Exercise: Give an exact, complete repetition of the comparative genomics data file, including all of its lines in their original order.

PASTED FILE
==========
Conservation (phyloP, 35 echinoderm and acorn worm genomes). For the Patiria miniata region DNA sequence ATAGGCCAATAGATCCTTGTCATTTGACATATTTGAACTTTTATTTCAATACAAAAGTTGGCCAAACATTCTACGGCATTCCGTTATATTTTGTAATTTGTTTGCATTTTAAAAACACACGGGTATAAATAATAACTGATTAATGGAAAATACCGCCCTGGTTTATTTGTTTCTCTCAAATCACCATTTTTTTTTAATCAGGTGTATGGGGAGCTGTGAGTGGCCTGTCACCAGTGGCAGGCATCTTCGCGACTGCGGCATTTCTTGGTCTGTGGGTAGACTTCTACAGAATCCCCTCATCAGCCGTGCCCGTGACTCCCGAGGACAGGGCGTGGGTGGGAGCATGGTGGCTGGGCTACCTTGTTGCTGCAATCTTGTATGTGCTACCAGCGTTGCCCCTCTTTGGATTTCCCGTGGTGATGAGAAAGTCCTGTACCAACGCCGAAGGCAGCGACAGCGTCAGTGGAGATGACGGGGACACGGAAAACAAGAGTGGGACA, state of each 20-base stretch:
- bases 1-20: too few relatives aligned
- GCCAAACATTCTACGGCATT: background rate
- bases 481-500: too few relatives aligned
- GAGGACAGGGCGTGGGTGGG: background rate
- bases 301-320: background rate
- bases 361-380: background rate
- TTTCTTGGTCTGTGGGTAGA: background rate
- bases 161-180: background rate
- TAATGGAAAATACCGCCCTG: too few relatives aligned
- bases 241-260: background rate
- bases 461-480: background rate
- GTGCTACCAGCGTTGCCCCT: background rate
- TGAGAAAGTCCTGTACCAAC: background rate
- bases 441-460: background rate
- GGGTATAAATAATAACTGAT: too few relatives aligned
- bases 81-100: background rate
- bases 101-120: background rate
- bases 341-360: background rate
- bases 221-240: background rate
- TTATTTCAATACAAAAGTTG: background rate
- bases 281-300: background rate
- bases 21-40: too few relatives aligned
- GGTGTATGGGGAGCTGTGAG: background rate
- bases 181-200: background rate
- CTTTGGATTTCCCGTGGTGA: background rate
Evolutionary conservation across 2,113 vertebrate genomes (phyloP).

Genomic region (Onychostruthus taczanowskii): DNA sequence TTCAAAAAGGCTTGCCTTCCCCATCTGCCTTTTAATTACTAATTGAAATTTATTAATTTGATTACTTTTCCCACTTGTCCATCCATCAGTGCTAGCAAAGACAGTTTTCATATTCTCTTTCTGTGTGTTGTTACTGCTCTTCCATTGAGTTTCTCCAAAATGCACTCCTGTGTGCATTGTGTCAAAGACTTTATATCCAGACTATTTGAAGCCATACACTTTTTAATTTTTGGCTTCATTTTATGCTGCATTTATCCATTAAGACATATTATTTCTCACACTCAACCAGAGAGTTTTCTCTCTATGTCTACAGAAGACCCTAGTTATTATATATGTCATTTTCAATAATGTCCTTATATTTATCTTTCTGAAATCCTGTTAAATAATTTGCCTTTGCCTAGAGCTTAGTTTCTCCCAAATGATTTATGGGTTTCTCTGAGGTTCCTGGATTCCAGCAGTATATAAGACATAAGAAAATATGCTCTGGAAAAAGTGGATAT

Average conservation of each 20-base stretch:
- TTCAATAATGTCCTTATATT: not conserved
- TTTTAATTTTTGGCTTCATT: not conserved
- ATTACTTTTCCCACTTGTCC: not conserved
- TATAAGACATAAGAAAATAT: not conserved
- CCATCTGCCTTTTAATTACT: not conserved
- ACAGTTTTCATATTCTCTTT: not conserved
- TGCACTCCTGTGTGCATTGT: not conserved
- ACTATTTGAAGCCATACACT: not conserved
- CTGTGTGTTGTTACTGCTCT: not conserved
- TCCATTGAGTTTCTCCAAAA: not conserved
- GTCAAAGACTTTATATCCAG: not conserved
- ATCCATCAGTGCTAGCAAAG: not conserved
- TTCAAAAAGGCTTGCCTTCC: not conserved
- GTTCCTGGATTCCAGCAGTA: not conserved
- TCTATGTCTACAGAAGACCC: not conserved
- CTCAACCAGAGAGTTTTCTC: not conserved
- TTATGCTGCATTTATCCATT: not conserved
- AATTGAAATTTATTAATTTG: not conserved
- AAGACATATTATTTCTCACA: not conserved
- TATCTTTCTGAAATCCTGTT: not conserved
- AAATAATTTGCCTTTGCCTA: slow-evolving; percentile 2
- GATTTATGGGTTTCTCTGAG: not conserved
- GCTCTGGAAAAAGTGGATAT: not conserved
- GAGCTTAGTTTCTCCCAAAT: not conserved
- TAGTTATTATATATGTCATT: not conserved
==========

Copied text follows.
Conservation (phyloP, 35 echinoderm and acorn worm genomes). For the Patiria miniata region DNA sequence ATAGGCCAATAGATCCTTGTCATTTGACATATTTGAACTTTTATTTCAATACAAAAGTTGGCCAAACATTCTACGGCATTCCGTTATATTTTGTAATTTGTTTGCATTTTAAAAACACACGGGTATAAATAATAACTGATTAATGGAAAATACCGCCCTGGTTTATTTGTTTCTCTCAAATCACCATTTTTTTTTAATCAGGTGTATGGGGAGCTGTGAGTGGCCTGTCACCAGTGGCAGGCATCTTCGCGACTGCGGCATTTCTTGGTCTGTGGGTAGACTTCTACAGAATCCCCTCATCAGCCGTGCCCGTGACTCCCGAGGACAGGGCGTGGGTGGGAGCATGGTGGCTGGGCTACCTTGTTGCTGCAATCTTGTATGTGCTACCAGCGTTGCCCCTCTTTGGATTTCCCGTGGTGATGAGAAAGTCCTGTACCAACGCCGAAGGCAGCGACAGCGTCAGTGGAGATGACGGGGACACGGAAAACAAGAGTGGGACA, state of each 20-base stretch:
- bases 1-20: too few relatives aligned
- GCCAAACATTCTACGGCATT: background rate
- bases 481-500: too few relatives aligned
- GAGGACAGGGCGTGGGTGGG: background rate
- bases 301-320: background rate
- bases 361-380: background rate
- TTTCTTGGTCTGTGGGTAGA: background rate
- bases 161-180: background rate
- TAATGGAAAATACCGCCCTG: too few relatives aligned
- bases 241-260: background rate
- bases 461-480: background rate
- GTGCTACCAGCGTTGCCCCT: background rate
- TGAGAAAGTCCTGTACCAAC: background rate
- bases 441-460: background rate
- GGGTATAAATAATAACTGAT: too few relatives aligned
- bases 81-100: background rate
- bases 101-120: background rate
- bases 341-360: background rate
- bases 221-240: background rate
- TTATTTCAATACAAAAGTTG: background rate
- bases 281-300: background rate
- bases 21-40: too few relatives aligned
- GGTGTATGGGGAGCTGTGAG: background rate
- bases 181-200: background rate
- CTTTGGATTTCCCGTGGTGA: background rate
Evolutionary conservation across 2,113 vertebrate genomes (phyloP).

Genomic region (Onychostruthus taczanowskii): DNA sequence TTCAAAAAGGCTTGCCTTCCCCATCTGCCTTTTAATTACTAATTGAAATTTATTAATTTGATTACTTTTCCCACTTGTCCATCCATCAGTGCTAGCAAAGACAGTTTTCATATTCTCTTTCTGTGTGTTGTTACTGCTCTTCCATTGAGTTTCTCCAAAATGCACTCCTGTGTGCATTGTGTCAAAGACTTTATATCCAGACTATTTGAAGCCATACACTTTTTAATTTTTGGCTTCATTTTATGCTGCATTTATCCATTAAGACATATTATTTCTCACACTCAACCAGAGAGTTTTCTCTCTATGTCTACAGAAGACCCTAGTTATTATATATGTCATTTTCAATAATGTCCTTATATTTATCTTTCTGAAATCCTGTTAAATAATTTGCCTTTGCCTAGAGCTTAGTTTCTCCCAAATGATTTATGGGTTTCTCTGAGGTTCCTGGATTCCAGCAGTATATAAGACATAAGAAAATATGCTCTGGAAAAAGTGGATAT

Average conservation of each 20-base stretch:
- TTCAATAATGTCCTTATATT: not conserved
- TTTTAATTTTTGGCTTCATT: not conserved
- ATTACTTTTCCCACTTGTCC: not conserved
- TATAAGACATAAGAAAATAT: not conserved
- CCATCTGCCTTTTAATTACT: not conserved
- ACAGTTTTCATATTCTCTTT: not conserved
- TGCACTCCTGTGTGCATTGT: not conserved
- ACTATTTGAAGCCATACACT: not conserved
- CTGTGTGTTGTTACTGCTCT: not conserved
- TCCATTGAGTTTCTCCAAAA: not conserved
- GTCAAAGACTTTATATCCAG: not conserved
- ATCCATCAGTGCTAGCAAAG: not conserved
- TTCAAAAAGGCTTGCCTTCC: not conserved
- GTTCCTGGATTCCAGCAGTA: not conserved
- TCTATGTCTACAGAAGACCC: not conserved
- CTCAACCAGAGAGTTTTCTC: not conserved
- TTATGCTGCATTTATCCATT: not conserved
- AATTGAAATTTATTAATTTG: not conserved
- AAGACATATTATTTCTCACA: not conserved
- TATCTTTCTGAAATCCTGTT: not conserved
- AAATAATTTGCCTTTGCCTA: slow-evolving; percentile 2
- GATTTATGGGTTTCTCTGAG: not conserved
- GCTCTGGAAAAAGTGGATAT: not conserved
- GAGCTTAGTTTCTCCCAAAT: not conserved
- TAGTTATTATATATGTCATT: not conserved